In his blog, ‘An A-Z of ELT’, Scott Thornbury (2011) describes how some trainee teachers ‘come to associate all rules with prescriptivism’ because all statements about how language works seem to be telling students how they should speak or write. So what is the difference between a grammar rule such as ‘don’t put a preposition at the end of a sentence’ and one that says ‘always add an -s to the end of a 3rd person singular verb in the present simple’? Thornbury explains this by distinguishing two types of rules: ‘rules-as-regulations’ and ‘rules-as-regularities’. The former describes rules that attempt to regulate our language use, while the latter describes observations about what regularly occurs in the language. There is always going to be some overlap, of course, but COBUILD is more concerned with regularities.

Let’s look at what this means in terms of Collins COBUILD English Grammar itself.


All the examples in Collins COBUILD English Grammar are taken directly from the Collins Corpus (with only minor changes made to cut out any distracting ‘noise’). The corpus is regularly updated with new material taken from everyday speech and writing. This allows us to give clear illustrations of how people really speak and write, rather than telling students how we think they should express themselves. For example, we all know that stative verbs (e.g. want, feel, see, hear, love) are not usually used with progressive forms (apart from in informal I’m lovin’ it-type phrases). However, examples from the Collins Corpus show that in certain cases it is perfectly normal, even in formal situations, to use them with perfect forms:

I’ve been wanting to speak to you about this for some time.
Then she heard it – the sound she’d been hearing in her head for weeks.

Similarly, who hasn’t taught or learnt the rule that the determiner much is used in negatives and question forms, and is not generally found in affirmative statements? While this rule is perfectly legitimate and serviceable, our corpus data shows us certain cases in which much can be used in affirmative statements. This usage is most common with abstract nouns, particularly those relating to discussion, debate, and research.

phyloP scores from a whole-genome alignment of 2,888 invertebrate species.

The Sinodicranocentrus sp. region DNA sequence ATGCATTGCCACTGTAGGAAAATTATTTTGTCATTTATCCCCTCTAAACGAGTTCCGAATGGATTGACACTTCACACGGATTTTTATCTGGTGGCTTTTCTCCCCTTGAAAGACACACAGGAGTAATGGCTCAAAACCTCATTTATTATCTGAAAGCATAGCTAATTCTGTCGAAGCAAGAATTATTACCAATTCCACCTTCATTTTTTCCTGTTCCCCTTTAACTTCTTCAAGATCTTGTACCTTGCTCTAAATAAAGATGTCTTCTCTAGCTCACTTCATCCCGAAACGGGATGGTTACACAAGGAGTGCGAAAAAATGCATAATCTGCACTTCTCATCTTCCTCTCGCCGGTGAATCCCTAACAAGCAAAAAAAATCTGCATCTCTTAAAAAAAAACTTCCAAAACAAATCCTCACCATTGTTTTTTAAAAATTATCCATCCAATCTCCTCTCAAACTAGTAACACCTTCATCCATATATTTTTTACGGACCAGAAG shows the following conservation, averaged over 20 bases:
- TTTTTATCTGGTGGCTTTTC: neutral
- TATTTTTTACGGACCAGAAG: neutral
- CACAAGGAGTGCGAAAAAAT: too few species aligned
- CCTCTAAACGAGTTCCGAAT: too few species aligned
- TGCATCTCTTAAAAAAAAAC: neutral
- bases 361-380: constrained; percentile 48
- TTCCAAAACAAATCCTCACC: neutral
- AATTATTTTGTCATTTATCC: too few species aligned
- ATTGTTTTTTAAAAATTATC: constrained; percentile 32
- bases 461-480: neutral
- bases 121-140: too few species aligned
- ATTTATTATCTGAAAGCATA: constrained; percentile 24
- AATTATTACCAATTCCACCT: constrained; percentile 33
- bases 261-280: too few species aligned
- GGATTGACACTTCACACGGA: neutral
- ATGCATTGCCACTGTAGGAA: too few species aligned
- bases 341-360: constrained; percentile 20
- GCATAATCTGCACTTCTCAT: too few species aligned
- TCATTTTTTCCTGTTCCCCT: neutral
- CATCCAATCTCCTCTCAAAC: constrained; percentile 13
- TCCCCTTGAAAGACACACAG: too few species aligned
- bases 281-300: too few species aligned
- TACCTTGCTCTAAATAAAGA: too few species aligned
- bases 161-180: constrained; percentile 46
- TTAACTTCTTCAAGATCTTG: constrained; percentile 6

The subject is generating much debate among political and business analysts.
After much discussion, they decided to take the coin to a jeweller.

Regular analysis of corpus data and a perpetual ear to the ground mean that pedagogical grammarians at COBUILD don’t allow themselves to be complacent. That would be the way for rules to become ‘rules-as-regulations’ (i.e. prescriptive) rather than ‘rules-as-regularities’ (i.e. descriptive).

Pet peeves

Let’s now look at how Collins COBUILD English Grammar deals with some of the ‘old chestnuts’ of English grammar – those prescriptive rules that came about because some people thought English should emulate Latin, or ones that originated as the ‘pet peeve of a self-anointed maven’ (Pinker 2014).

‘Never begin a sentence with a conjunction’
As Allison Vannest (2016) writes in her blogpost on grammarly.com, ‘The prohibition against opening a sentence with a conjunction is one of the most persistent grammar myths of all time.’ She adds that the Chicago Manual of Style estimates (perhaps rather wildly) that ‘as many as 10 percent of the finest sentences ever written began with a conjunction.’

In the section on coordinating conjunctions, Collins COBUILD English Grammar notes:

In writing, you can sometimes begin a sentence with a coordinating conjunction. You do this to make the sentence seem more dramatic or forceful. Some people think this use is incorrect.

Why do learners need to know that some people think this is incorrect? Well, it’s all about knowing your audience, getting a feel for how conservative they are, and acting accordingly. If learners want to be absolutely sure that they won’t be marked down by an ‘old-school’ teacher or examiner, they might want to avoid starting a sentence with a conjunction. It’s up to them.

‘Never split an infinitive’
This rule dates back to an era when Latin was seen as the model to follow. Many people still try to avoid splitting infinitives because prescriptive grammar books and well-meaning teachers prescribed this as a rigid rule that should never be broken. However, as Collins COBUILD English Grammar observes:

Sometimes, if you avoid putting the adverb between the to and the infinitive, you change the emphasis of the sentence, or it can sound clumsy. In such cases, splitting the infinitive, as it is called, is now generally considered acceptable.
I want you to really enjoy yourself.

Note the caveat that a small number of people may not tolerate a split infinitive. Again, this is important advice for students who are taking exams or who know that their audience subscribes to a more traditional approach to English usage.

As we can see, then, through careful monitoring of corpus data, old rules-as-regulations start to become anachronisms and new rules-as-regularities are established. Keeping up to date by reading and listening, always with a critical ear, is vital for teachers and learners.

And, of course, for expert help in doing so, always be sure to have access to a good descriptive grammar.

Explore this topic in greater detail with our free guided worksheet.

Pinker, S. (2014) 10 ‘grammar rules’ it’s OK to break (sometimes): https://www.theguardian.com/books/2014/aug/15/steven-pinker-10-grammar-rules-break
Thornbury, S. (2011) P is for prescriptive: https://scottthornbury.wordpress.com/2011/10/02/p-is-for-prescriptive/
Vannest, A. (2016) Remember when? 6 grammar rules from the past: https://www.grammarly.com/blog/remember-when-6-grammar-rules-from-the-past/